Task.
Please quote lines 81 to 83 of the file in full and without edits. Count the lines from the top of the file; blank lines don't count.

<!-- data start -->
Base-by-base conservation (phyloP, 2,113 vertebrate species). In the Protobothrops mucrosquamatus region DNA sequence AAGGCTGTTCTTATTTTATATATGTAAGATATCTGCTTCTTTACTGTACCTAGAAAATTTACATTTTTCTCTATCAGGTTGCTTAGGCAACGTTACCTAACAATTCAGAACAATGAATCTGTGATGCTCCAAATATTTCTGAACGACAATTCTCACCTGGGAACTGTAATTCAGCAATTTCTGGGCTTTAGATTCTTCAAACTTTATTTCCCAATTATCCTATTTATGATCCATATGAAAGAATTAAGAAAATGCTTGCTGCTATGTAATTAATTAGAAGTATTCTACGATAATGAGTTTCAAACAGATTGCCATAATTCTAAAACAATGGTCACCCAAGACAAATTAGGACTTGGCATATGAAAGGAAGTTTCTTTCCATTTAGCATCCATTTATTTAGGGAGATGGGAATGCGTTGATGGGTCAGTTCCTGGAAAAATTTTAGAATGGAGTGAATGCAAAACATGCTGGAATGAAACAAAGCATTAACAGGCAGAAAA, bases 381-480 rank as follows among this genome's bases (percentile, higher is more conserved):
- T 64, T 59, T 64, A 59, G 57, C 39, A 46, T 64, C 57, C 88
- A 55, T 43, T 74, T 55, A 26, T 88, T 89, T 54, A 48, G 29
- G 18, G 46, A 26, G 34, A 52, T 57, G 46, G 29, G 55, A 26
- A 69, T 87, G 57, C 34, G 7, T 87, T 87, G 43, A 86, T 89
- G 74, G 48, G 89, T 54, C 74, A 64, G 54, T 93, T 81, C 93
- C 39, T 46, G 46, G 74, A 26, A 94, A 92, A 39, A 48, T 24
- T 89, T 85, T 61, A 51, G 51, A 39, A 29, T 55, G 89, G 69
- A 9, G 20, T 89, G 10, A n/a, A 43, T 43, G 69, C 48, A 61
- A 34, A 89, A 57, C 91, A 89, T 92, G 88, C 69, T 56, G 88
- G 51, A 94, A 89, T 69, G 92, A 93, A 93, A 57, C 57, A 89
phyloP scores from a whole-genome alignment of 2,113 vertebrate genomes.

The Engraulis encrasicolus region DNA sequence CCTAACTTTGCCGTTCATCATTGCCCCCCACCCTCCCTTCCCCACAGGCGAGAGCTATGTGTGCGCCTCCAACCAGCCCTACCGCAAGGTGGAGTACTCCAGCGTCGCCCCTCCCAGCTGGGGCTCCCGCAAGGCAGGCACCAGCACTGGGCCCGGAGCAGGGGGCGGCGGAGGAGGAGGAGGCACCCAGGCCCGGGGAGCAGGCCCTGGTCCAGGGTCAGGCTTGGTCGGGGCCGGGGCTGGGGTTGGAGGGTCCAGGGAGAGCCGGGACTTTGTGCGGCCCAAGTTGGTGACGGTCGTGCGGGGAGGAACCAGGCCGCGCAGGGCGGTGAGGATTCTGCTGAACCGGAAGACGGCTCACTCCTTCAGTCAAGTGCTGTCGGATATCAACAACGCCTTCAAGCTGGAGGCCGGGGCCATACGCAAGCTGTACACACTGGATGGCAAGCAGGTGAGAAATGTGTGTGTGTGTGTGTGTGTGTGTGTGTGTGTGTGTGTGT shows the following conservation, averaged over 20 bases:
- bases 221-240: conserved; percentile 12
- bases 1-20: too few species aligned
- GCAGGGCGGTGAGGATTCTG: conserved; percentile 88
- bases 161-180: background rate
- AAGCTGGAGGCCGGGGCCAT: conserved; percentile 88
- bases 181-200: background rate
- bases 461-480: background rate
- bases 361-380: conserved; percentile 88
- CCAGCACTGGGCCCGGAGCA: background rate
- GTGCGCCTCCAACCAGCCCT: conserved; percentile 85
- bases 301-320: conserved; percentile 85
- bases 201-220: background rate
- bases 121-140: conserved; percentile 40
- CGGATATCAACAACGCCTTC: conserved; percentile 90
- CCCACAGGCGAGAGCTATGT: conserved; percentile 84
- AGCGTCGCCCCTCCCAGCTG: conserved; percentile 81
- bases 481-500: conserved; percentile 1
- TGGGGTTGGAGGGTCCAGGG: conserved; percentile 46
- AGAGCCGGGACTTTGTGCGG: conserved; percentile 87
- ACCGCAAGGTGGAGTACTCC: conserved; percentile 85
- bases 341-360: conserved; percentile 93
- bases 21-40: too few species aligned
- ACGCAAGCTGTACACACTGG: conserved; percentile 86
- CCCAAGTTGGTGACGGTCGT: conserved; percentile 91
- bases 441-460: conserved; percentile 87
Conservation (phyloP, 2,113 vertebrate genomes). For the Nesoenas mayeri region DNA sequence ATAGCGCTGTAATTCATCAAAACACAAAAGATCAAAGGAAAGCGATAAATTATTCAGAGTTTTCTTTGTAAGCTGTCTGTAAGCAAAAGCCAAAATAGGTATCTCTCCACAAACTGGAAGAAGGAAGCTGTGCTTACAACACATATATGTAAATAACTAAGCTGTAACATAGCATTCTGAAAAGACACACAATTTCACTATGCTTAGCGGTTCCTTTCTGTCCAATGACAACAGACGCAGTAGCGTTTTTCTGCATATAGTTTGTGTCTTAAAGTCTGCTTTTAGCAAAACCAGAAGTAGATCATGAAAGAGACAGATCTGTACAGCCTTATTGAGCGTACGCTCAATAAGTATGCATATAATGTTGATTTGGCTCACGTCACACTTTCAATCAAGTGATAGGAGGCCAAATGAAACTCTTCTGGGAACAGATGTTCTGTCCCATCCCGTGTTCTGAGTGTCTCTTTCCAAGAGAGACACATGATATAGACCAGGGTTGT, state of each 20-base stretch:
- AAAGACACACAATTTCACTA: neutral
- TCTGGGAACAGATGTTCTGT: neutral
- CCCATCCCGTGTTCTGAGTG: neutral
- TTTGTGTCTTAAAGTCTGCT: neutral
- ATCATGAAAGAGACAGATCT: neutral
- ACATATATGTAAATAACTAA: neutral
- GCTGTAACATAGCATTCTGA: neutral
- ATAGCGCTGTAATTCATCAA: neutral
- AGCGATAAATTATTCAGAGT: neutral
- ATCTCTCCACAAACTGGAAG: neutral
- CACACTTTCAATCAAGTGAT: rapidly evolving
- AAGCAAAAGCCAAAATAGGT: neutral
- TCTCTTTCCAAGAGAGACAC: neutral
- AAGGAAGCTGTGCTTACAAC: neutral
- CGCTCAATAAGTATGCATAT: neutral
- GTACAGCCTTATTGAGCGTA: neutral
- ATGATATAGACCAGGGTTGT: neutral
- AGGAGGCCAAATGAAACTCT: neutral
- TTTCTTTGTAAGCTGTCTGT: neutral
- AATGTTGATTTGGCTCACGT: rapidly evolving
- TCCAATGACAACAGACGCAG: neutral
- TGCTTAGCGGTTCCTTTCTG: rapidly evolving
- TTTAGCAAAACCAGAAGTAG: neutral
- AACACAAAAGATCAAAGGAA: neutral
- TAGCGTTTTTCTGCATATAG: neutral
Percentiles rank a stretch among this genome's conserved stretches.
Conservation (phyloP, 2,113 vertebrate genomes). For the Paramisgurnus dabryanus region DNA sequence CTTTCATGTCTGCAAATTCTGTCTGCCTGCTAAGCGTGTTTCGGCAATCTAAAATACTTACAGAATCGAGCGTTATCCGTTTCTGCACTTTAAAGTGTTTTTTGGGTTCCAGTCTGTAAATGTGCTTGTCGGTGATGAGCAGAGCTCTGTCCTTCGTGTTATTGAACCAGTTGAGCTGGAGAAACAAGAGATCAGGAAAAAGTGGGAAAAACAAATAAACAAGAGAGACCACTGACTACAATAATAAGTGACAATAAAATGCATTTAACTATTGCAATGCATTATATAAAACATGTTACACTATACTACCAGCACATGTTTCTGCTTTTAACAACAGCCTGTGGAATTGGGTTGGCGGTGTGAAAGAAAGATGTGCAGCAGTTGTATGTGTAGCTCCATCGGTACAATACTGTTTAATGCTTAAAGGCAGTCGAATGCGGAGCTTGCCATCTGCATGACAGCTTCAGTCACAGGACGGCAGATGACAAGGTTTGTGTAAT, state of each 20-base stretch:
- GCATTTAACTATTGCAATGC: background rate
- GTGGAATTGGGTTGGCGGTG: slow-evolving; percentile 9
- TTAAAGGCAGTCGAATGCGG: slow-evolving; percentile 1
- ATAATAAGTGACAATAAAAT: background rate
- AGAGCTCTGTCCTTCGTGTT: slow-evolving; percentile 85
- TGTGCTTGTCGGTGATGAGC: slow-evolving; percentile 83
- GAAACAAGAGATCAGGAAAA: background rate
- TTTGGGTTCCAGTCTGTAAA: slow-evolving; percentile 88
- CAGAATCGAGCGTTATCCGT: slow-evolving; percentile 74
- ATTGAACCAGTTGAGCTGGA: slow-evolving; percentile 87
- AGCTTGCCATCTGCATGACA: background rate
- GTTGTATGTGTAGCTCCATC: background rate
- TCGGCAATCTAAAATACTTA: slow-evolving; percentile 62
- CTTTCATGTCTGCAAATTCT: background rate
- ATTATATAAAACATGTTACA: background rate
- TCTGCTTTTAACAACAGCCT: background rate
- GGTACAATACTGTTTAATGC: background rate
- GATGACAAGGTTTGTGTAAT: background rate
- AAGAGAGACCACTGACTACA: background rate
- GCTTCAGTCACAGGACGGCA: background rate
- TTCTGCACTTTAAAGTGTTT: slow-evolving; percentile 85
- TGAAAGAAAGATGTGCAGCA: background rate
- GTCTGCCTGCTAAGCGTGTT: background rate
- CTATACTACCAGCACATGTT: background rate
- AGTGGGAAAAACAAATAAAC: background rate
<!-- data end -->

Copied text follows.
- ATTATATAAAACATGTTACA: background rate
- TCTGCTTTTAACAACAGCCT: background rate
- GGTACAATACTGTTTAATGC: background rate